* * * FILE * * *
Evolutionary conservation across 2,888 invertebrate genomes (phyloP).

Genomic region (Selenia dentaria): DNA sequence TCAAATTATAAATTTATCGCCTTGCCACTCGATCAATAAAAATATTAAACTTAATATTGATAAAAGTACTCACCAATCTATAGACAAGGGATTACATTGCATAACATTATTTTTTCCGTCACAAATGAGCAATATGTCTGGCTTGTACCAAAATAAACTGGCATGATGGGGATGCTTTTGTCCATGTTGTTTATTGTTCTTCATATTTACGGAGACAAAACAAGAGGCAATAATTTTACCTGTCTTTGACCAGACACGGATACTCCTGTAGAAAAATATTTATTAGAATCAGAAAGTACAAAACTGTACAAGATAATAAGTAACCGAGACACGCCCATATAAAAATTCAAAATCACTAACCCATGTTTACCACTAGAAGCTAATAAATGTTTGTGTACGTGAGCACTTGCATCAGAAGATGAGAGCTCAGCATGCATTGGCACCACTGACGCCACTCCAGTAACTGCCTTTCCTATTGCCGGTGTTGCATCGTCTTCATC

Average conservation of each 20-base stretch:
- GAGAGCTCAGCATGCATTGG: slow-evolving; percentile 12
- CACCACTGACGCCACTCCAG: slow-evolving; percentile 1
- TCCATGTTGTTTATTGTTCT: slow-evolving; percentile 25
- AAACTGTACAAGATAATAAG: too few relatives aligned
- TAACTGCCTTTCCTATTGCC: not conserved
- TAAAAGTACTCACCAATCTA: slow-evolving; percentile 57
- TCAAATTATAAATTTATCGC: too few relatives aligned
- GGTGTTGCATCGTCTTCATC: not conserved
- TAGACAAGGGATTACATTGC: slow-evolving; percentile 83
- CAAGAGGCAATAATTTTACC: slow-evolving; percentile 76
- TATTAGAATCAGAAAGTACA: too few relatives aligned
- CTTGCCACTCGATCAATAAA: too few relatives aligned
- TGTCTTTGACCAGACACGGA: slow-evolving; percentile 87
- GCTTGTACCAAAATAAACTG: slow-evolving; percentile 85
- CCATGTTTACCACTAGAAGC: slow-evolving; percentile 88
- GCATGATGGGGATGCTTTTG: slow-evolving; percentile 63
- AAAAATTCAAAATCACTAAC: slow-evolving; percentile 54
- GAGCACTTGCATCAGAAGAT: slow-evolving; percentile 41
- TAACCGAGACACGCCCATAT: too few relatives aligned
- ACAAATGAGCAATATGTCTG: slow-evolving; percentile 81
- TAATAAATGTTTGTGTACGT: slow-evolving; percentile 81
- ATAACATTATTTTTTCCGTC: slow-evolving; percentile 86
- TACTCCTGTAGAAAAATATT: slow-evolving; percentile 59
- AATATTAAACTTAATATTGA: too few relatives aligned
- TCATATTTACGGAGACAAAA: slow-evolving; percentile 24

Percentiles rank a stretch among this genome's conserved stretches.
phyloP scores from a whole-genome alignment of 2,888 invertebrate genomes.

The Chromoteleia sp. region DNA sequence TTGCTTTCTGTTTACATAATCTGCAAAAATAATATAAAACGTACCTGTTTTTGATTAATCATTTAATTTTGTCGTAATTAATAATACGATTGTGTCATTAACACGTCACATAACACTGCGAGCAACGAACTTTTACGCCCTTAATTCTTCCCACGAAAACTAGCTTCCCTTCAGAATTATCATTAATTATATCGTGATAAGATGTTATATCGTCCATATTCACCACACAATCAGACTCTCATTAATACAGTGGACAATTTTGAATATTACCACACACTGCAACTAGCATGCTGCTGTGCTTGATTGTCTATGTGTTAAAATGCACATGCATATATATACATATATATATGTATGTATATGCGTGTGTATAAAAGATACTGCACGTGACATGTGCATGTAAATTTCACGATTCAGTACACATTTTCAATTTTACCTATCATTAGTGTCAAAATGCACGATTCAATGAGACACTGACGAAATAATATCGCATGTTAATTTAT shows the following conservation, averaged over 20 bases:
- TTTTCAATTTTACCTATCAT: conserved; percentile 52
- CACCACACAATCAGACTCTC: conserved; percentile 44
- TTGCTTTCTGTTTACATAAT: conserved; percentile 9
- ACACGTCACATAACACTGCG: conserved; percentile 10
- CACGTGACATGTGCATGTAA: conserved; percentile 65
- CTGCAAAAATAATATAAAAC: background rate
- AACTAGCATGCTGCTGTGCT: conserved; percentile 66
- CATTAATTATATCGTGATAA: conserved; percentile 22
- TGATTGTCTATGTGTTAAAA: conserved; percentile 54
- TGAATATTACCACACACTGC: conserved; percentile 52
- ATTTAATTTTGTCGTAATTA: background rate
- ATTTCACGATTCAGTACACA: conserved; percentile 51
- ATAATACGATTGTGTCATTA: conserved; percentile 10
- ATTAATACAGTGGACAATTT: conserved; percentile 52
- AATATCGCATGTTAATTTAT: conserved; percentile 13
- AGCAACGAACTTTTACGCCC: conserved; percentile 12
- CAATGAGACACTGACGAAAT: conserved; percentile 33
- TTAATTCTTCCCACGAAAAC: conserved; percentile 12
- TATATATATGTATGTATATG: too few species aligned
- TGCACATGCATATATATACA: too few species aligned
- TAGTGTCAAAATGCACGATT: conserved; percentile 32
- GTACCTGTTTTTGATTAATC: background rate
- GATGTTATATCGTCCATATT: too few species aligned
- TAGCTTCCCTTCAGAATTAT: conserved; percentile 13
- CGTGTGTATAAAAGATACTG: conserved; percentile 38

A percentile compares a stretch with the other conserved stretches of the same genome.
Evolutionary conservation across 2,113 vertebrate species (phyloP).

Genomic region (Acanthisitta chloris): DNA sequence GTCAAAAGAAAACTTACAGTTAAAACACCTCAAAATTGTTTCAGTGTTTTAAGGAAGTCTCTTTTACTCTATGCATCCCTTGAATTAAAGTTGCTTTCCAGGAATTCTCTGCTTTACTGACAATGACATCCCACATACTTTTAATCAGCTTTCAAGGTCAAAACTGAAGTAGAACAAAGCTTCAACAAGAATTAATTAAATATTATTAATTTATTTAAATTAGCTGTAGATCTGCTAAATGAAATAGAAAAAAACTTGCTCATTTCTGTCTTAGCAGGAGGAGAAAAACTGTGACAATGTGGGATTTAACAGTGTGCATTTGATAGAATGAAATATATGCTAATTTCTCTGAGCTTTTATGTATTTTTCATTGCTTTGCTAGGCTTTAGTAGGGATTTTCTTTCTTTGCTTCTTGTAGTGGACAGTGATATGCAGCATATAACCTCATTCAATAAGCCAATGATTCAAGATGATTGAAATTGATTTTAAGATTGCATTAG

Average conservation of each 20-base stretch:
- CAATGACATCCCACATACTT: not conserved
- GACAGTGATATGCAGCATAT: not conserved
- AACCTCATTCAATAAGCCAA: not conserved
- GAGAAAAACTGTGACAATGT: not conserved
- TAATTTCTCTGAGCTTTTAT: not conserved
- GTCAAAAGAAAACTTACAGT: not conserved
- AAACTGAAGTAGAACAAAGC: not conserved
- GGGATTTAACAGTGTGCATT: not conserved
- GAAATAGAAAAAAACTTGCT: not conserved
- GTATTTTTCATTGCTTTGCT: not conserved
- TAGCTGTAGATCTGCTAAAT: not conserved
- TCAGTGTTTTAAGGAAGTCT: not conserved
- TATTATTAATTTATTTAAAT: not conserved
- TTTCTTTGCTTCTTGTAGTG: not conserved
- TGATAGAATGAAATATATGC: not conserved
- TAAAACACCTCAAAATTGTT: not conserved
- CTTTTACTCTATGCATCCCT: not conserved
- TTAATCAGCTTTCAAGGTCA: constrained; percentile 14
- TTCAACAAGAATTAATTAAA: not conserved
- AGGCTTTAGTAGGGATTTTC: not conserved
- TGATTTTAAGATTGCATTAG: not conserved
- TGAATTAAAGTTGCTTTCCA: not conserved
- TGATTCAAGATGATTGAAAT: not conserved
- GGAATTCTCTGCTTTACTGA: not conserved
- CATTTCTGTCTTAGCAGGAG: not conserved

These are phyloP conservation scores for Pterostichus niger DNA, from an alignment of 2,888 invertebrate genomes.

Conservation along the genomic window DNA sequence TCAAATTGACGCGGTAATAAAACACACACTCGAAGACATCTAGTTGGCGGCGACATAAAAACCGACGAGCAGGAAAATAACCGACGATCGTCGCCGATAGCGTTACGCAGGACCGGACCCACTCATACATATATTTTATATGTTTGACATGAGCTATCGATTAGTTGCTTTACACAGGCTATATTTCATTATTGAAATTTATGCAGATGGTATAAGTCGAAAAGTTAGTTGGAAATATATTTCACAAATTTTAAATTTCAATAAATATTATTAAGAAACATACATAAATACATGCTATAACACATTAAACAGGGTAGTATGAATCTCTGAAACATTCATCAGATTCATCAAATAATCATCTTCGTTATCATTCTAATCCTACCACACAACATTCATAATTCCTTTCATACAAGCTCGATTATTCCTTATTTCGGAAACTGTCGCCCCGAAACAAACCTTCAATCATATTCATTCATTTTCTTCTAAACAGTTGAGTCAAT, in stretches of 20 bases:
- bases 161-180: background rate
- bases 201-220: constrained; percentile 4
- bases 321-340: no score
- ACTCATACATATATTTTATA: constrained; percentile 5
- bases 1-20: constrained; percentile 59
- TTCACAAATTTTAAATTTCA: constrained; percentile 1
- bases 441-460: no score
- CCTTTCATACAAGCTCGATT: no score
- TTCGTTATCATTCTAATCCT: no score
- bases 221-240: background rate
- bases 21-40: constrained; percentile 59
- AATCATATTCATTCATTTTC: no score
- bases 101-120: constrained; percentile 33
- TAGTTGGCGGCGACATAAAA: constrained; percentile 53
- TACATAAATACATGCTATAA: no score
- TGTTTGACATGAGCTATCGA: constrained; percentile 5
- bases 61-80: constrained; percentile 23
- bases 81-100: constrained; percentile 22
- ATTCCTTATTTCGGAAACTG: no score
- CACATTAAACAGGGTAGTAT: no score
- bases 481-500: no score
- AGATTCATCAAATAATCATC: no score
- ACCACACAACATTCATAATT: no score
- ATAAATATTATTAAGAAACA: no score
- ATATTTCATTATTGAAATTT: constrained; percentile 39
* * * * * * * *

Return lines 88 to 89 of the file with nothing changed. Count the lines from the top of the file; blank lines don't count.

- bases 161-180: background rate
- bases 201-220: constrained; percentile 4